Cheetahs. Photo by Cierra Pedro.

Ghosts of Strip Clubs Past

I’m sure there was a live-music venue where the Spearmint Rhino strip club is now. A little help?

Despite all those late nights and loud music, you are correct! Before Spearmint Rhino shimmied into the industrial center west of the Strip, it was home to a long row of auto repair garages, parts shops and supply stores, as well as the divey Hob Nob Lounge. According to stories and event listings printed in Scope magazine and UNLV’s Rebel Yell, the Nob was a joint where jazz, rock and alternative bands could “really crank it up” due to its “out-of-the-way” location.

But by mid-1994, live music at the location was apparently over and the listings dried up. My memory suggests that around that time, a tiny, all-nude strip club opened next door to the Hob Nob, the kind of single-stage spot where dancers had to play their own songs on the jukebox. If my memory continues to serve me well, soon after, the Hob Nob erected a glass partition between itself and the strip club in what I assume was a genius effort to skirt the rules prohibiting alcohol in all nude clubs (except the grandfathered Palomino).

Speaking of strip clubs and what they used to be…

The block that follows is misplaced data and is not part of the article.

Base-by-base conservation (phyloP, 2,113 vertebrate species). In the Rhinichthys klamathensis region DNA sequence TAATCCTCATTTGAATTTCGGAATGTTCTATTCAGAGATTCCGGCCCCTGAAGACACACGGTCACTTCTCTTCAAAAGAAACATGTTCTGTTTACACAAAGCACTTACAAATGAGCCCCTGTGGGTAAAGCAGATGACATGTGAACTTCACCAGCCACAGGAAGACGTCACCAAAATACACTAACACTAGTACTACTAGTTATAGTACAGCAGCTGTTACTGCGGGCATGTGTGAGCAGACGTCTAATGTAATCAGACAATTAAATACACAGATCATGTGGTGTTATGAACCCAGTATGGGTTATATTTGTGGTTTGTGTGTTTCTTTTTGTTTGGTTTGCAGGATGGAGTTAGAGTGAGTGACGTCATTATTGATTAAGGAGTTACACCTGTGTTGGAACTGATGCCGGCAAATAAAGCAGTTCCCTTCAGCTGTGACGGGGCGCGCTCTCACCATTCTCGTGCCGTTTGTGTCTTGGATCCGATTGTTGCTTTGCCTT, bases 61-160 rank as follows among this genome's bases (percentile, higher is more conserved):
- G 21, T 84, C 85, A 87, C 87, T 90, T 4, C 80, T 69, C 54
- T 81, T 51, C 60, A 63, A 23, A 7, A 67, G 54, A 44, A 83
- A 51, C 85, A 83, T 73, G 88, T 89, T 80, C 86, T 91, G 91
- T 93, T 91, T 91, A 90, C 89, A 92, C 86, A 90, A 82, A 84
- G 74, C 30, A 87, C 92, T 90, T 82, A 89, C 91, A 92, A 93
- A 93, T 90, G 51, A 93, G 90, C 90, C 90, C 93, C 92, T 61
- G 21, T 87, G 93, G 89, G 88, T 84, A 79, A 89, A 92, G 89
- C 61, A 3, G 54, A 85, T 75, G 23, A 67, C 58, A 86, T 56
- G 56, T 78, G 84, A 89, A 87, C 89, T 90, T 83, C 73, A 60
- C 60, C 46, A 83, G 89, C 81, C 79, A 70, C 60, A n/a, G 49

It has been said that Sapphire is so huge that it feels like a gymnasium, and for good reason. Before the strip club was opened by OG’s Pete Eliades in 2002, the building was home to the Las Vegas Sporting House, the city’s premier health club. Featuring racquetball and basketball courts, hot and cold pools, a gym and a health food diner, the Sporting House was where Las Vegas society went to stay fit and close big deals.

Want more? Not too far away from the Rhino and Sapphire lies Cheetahs. Before it was made famous by Paul Verhoeven’s 1995 film Showgirls (and infamous by the Operation G-String political corruption investigation), Cheetahs was a longtime live rock and jazz nightclub called the Troubadour, booked by veteran Vegas promoter Michael Schivo. It even enjoyed a brief 1980s stint as an all-ages alternative music club under the same name before eventually going topless. Even the venerable Tommy Rocker’s, open since 1989, briefly flirted with temptation as a topless bar in 2007. Rocker was inspired by a similar transition playing out at Play It Again Sam’s, a piano bar that went topless in what is now Chinatown. But by 2009, Tommy Rocker’s was back to its standard party rock and video poker vibe, proving that even in Las Vegas, skin doesn’t always sell.

Have a question or comment about Las Vegas past, present or future? Send them to